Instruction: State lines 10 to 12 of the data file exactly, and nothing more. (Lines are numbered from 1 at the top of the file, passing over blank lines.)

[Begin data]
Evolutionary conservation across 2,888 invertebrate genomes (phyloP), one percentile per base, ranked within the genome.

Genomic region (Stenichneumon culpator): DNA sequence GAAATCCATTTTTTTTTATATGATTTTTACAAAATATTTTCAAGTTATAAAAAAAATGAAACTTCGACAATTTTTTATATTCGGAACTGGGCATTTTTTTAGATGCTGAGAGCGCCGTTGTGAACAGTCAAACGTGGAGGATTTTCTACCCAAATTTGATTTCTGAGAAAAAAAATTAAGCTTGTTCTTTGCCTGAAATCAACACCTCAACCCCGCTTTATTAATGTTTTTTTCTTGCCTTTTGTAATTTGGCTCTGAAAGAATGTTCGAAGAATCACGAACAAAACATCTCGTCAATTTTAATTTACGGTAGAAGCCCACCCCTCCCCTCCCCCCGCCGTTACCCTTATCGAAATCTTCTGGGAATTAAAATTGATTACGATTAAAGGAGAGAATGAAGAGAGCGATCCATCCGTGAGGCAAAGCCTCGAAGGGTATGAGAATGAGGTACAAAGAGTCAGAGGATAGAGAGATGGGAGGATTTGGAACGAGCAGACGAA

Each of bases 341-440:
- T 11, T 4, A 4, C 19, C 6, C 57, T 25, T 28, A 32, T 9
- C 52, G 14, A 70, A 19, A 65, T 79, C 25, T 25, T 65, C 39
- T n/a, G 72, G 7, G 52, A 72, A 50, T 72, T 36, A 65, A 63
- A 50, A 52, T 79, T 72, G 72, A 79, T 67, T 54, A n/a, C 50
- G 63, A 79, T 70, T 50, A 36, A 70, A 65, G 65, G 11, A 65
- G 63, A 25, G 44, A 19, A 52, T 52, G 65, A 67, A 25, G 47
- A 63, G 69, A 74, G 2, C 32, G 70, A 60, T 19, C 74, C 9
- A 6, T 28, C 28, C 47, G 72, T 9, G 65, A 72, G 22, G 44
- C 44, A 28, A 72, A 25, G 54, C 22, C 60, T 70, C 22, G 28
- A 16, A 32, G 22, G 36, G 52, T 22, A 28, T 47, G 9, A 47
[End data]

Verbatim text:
- A 63, G 69, A 74, G 2, C 32, G 70, A 60, T 19, C 74, C 9
- A 6, T 28, C 28, C 47, G 72, T 9, G 65, A 72, G 22, G 44
- C 44, A 28, A 72, A 25, G 54, C 22, C 60, T 70, C 22, G 28